Do you try more to be original or to deliver to readers what they want?
I just let the story be what it needs to be. There’s an audience out there for any book. It’s just a matter of finding them. Yes, writing this way rather than writing to market means that marketing will inevitably be more difficult, but the integrity of the characters and the story means more to me than saving myself a little difficulty in advertising.
How long on average does it take you to write a book?
I write somewhat quickly. Despite working full time and maintaining a semblance of a social life, I can usually finish a first draft in about four months. Some books take a little longer, depending on how much overtime I end up with during that time.
Allmother Rising took one day less than four months. The writing started out slow thanks to work, but then Covid happened, and the factory I work at got shut down for two months. So, I still got it done in four months.
However, my current project, The Regonia Chronicles, is an exception. It’s a series that I didn’t know would be a series until I was about 90,000 words in with no end in sight. (Most sci-fi/fantasy novels are between 70,000 and 120,000 words, for reference.) And then, when I started writing what I thought would be book two, I had to go back and add several chapters to book one, which changed the point at which book one ended. Then, book three meant more additions to book one.
So, for this project, I honestly have no idea how long each book is taking because they’re all under construction up until the completion of the whole series. Not to mention the fact that I’ve stopped to write unrelated books a few times, and since I’m making up a complete language for one of the races in the book, I occasionally have to stop writing to fill out their dictionary. But usually, I can stick to an average of four months per first draft.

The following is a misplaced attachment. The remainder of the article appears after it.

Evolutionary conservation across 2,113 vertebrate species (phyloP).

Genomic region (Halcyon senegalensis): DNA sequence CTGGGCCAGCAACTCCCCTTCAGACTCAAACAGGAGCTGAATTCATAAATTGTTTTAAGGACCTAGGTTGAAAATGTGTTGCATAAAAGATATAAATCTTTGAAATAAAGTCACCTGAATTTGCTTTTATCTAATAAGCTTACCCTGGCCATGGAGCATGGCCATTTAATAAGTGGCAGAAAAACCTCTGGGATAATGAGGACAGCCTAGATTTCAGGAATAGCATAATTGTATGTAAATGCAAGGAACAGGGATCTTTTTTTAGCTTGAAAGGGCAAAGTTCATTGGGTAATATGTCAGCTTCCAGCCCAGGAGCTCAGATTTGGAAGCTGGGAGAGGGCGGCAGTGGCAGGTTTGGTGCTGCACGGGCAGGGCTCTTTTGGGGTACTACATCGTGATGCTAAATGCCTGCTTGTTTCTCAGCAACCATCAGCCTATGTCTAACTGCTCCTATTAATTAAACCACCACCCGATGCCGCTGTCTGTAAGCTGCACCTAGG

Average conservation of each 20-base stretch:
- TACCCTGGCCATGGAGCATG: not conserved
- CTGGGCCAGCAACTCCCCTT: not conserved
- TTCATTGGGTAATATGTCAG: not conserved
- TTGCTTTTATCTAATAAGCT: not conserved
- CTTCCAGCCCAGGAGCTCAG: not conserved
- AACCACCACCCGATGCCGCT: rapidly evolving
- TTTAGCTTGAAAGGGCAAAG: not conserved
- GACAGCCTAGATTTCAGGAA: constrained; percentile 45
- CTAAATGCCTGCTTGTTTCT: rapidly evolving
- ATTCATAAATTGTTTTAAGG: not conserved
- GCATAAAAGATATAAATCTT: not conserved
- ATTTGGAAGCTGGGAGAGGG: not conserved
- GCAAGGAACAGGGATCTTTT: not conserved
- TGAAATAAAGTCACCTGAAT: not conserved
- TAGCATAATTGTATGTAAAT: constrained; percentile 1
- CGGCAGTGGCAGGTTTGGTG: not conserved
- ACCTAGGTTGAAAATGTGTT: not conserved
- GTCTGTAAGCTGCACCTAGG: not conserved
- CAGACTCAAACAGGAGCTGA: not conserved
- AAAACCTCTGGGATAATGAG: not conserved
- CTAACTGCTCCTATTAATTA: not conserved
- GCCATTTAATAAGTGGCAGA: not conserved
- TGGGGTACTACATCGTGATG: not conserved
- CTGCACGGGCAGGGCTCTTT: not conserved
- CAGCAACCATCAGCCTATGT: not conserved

What can we expect from you in the future?
I always have a lot of projects going on at one time, so in addition to releasing Allmother Rising, I’m also editing and writing. All my books are intensely character focused, so their internal struggles are always in the forefront.
My current projects in editing:
Second to None, a dark thriller romance with murder, an abusive relationship, star-crossed lovers (not the abusive relationship), and ghost stories.
A Blessed Darkness, a dark romantic fantasy featuring a fated couple, blood magic, power that makes even the gods wary, and the dangers of losing yourself in love.
My current writing project:
The Regonia Chronicles, a dark romantic sci-fi series full of unethical experiments, genocide, aliens, alcoholism, and a very close look at the ways that families break apart (and break the people within them). Books 1-3 and one of the prequels are written. I’m currently writing book four and the other prequel.
After all that, I have an idea for a second standalone novel in the universe of my last release, a dark paranormal fantasy romance called A Heart of Salt and Silver, as well as several ideas in new worlds.